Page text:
Experiences and Experiments in Programming

 Monday, February 18, 2013

If you are using Visual Studio 2012, you probably know that an update was made available toward the end of last year. Well they have done it again! The second update to Visual Studio 2012 is available now and this update has some terrific features.

There is no way to list them all but there are a few that I think will be usable very quickly.

There are some nice updates to the Visual Studio 2012 Page Inspector. The page inspector now supports live CSS updates. Also the Page Inspector allows you to map items that were added dynamically to a page using JavaScript back to the JavaScript code that added them. You can find out more about these features at http://blogs.msdn.com/b/webdev/archive/2012/12/14/css-auto-sync-and-javascript-selection-mapping-in-page-inspector.aspx.

Some of the things I am excited about are the ASP.NET editor enhancements.

  • You get some added syntax highlighting for things like CoffeScript, JsRender and others.
  • Even better, you get Intellisense for Knockout bindings!
  • If you use LESS (and you should), we know have first class support for editing LESS files. Previously in order to get LESS editor support, you had to install Mads Kristensen’s Web Essentials 2012 extension. This is a terrific extension with other enhancements besides LESS editor support. But it is sure nice to get editor support without having need for a third party tool. By the way, if you currently have the Web Essentials 2012 extension, you need to update it to the latest version prior to installing the Visual Studio Update 2.
  • If you have consumed any services that transmit data using JSON, you will love the “JSON to .NET class” support. You can paste (using Paste Special) any JSON data from the clipboard into a C# or VB.NET code file and Visual Studio will automatically generate .NET classes inferred from the JSON!

If you are one of the many developers using OData, ASP.NET Web API now provides support for OData endpoints that support both ATOM and JSON-light formats. There are also some other enhancements to ASP.NET Web API that you will find helpful!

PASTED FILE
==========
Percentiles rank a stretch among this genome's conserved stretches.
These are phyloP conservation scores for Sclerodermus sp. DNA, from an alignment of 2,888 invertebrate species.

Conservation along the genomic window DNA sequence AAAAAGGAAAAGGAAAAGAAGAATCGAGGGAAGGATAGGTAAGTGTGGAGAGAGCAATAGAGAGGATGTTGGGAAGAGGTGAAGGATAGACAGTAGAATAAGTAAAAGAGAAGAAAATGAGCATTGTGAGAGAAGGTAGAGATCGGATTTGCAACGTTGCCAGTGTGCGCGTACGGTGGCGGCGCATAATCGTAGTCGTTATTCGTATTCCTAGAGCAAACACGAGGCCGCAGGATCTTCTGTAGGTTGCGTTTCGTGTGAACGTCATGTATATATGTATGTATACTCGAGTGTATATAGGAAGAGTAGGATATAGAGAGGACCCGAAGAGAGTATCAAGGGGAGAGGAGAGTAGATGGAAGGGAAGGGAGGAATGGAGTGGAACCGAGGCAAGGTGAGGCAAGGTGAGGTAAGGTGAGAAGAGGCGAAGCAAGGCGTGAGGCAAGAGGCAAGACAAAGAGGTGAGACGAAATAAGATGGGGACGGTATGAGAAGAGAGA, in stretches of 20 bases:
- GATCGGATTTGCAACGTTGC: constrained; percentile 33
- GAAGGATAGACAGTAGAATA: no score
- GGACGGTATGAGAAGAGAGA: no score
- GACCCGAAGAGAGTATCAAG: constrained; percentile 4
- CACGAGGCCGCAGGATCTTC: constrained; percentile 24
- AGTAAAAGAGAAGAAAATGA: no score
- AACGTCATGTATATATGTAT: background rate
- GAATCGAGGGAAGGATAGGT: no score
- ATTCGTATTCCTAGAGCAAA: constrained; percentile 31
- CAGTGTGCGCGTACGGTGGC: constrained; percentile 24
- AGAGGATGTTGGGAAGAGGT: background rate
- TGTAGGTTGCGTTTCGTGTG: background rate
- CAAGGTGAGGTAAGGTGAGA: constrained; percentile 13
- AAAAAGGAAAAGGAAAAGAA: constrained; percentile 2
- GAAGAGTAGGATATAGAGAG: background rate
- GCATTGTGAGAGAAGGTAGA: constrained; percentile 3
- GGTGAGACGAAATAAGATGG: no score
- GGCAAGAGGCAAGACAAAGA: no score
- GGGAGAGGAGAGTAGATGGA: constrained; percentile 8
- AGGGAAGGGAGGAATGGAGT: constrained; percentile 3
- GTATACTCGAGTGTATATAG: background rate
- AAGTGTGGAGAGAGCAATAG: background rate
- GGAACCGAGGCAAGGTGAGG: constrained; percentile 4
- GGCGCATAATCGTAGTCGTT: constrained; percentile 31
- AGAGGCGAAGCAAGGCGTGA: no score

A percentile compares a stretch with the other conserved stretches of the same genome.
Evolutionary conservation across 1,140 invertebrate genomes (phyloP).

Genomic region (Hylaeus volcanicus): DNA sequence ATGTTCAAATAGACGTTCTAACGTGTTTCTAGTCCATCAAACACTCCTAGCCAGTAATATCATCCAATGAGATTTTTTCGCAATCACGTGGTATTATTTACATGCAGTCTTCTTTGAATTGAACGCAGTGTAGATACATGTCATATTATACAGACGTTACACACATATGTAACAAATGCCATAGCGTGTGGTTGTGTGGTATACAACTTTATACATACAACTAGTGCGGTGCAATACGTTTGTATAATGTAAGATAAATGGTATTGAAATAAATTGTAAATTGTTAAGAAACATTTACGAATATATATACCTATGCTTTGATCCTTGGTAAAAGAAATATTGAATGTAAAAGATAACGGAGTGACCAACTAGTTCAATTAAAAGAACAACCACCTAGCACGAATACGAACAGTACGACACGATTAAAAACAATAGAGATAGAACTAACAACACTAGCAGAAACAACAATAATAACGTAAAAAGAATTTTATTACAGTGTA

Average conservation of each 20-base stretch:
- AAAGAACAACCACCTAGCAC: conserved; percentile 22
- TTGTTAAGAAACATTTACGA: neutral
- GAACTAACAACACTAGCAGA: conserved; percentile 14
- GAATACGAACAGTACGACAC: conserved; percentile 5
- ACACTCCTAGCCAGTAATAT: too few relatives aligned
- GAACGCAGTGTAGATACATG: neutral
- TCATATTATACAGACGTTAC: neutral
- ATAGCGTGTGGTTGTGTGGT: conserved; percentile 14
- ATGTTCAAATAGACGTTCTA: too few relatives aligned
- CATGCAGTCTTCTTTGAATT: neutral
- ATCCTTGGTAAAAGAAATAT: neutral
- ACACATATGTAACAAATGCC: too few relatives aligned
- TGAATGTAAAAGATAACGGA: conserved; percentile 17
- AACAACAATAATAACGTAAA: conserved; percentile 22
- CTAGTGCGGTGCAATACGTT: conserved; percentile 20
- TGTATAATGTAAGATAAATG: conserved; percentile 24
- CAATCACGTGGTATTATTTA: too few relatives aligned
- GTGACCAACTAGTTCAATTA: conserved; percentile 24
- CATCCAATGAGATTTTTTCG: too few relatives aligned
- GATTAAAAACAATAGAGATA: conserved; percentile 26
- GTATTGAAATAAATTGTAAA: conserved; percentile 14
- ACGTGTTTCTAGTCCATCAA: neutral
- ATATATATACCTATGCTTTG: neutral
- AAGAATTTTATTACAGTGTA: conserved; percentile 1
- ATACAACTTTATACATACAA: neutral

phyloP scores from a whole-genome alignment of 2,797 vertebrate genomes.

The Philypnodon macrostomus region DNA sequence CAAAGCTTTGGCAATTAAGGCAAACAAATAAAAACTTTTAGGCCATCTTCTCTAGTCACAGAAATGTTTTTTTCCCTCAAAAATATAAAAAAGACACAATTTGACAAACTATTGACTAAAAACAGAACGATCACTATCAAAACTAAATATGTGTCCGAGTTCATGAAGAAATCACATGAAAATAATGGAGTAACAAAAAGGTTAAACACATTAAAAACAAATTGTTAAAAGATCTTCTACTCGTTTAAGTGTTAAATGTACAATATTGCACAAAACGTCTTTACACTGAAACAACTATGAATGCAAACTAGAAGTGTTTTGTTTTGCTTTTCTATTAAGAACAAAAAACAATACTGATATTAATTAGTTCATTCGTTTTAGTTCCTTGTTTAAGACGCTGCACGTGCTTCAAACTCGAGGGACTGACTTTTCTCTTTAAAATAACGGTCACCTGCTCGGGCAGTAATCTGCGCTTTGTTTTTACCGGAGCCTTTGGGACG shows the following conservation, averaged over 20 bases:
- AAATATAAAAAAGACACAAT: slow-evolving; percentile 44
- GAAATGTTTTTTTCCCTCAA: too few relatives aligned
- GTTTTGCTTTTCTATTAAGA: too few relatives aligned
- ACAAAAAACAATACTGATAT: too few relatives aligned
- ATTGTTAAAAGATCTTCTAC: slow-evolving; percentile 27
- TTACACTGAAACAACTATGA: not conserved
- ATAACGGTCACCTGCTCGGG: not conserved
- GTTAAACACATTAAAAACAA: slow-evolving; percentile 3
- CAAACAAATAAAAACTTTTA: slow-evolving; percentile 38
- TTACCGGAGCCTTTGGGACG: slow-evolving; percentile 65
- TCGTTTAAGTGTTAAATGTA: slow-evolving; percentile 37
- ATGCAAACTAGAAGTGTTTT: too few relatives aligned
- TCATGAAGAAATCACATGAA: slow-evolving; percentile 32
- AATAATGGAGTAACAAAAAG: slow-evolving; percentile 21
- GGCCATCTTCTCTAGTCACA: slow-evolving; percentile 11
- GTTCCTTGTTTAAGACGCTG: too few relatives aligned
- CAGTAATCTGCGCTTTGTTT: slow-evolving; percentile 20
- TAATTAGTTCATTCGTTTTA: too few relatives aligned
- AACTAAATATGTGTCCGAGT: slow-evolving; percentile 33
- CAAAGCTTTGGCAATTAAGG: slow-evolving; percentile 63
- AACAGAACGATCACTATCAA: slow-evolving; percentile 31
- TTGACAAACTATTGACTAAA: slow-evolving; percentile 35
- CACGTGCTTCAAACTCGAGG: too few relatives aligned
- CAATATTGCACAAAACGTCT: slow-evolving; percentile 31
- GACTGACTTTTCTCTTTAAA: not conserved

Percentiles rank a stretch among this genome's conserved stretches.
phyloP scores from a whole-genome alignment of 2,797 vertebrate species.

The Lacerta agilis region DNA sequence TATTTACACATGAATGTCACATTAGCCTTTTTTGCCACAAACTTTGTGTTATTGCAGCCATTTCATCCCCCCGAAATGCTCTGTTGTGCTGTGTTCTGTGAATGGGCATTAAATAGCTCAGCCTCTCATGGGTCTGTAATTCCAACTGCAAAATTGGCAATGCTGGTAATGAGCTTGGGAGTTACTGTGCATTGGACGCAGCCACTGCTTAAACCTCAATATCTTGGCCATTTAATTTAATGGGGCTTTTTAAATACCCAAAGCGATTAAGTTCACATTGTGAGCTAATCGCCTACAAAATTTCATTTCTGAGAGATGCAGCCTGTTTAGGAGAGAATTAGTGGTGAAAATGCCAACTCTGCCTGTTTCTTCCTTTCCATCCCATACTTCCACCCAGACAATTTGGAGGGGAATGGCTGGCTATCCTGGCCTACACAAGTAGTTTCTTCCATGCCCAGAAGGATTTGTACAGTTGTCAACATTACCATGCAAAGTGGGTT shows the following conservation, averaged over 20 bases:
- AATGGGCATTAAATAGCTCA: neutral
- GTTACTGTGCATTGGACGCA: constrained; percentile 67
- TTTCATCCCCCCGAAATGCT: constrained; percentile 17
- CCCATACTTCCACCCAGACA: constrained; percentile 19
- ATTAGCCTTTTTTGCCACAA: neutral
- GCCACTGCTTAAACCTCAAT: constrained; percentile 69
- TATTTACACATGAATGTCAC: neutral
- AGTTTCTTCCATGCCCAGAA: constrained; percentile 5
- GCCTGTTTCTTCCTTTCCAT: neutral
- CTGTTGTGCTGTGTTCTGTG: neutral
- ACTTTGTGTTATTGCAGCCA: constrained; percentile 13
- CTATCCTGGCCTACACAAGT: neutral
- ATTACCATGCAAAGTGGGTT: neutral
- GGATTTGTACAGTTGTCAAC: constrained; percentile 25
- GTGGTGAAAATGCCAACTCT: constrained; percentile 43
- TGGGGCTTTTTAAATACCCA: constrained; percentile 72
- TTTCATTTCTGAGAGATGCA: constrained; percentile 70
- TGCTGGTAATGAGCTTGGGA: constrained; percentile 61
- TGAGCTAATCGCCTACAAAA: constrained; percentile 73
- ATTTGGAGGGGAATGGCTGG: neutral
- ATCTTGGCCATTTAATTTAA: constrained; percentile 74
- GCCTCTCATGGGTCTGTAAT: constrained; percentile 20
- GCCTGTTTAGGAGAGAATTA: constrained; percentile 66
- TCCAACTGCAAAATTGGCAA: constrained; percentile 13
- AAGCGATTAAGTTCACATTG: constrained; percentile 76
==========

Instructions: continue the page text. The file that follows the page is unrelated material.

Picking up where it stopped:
If you use SignalR, then you will love the SignalR template support in this update! There are now templates for creating Hubs and Persistent Connections.

The ASP.NET team had released an out-of-cycle preview of a new library to support friendly urls in Web Forms. This is now included in this update. With this update, Web Forms supports friendly urls and mobile pages!  This is terrific news for developers of Web Forms!

ASP.NET MVC has its share of updates as well including two new interesting templates: A Facebook application template and the return of the Single Page Application template. For anyone who used the pre-release versions of Visual Studio 2012, you may remember the Single Page Application template as one of the available templates for ASP.NET MVC. The team decided to remove it before final release because it was just not ready. Well, it is back! This is a terrific addition to the available MVC templates! You can find out more about the Single Page Application template here.

There are more improvements in this update as well. If you want to find out more about some of the updates you can see Scott Guthrie’s announcement.

You can download the update here: Visual Studio 2012 Update 2.

Monday, February 18, 2013 12:58:55 PM (Central Standard Time, UTC-06:00)
 Friday, May 02, 2008

Anyone that builds or has built web applications, is familiar with the idea of writing some JavaScript code that will pop up a confirmation message to the user prior to performing a postback.

While I love JavaScript, I always thought the way this had to be done was a little messy.  An ASP.NET Button has an OnClick attribute, but this attribute's value is the server-side event that will be invoked upon a postback.  In order to invoke a client-side click handler in JavaScript, the attribute that must be set on the rendered HTML Input control is also OnClick.  Therefore, in order to accommodate both a client-side click event and a server-side click event, the client-side click handler must be added at runtime before the button is rendered.

In the code-behind, the following code would be used to add the client-side click handler:

!confirm('Are you sure you want to delete this item?'))
return false;"

In the markup, the button would then look like this:

<asp:Button id="btnDelete" onclick="btnDelete_Click"
runat="server" Text="Delete" /> ... </html>

Starting with .NET 2.0, there is an easier way to do this.  .NET 2.0 introduced the OnClientClick attribute.  Instead of having to add the "onclick" attribute to the button in the code-behind, you can use the OnClientClick attribute at design-time in markup.  The new button code would like this:

<asp:Button id="btnDelete" onclick="btnDelete_Click"
runat="server" Text="Delete" OnClientClick="return
confirm('Are you sure you want to delete this item?');"
/> ... </html>

Much cleaner to me.  And I like that it can be done at design-time!

Thursday, May 01, 2008 11:17:23 PM (Central Standard Time, UTC-06:00)
Who Am I - Todd Miranda
MVP Visual Developer - ASP/ASP.NET
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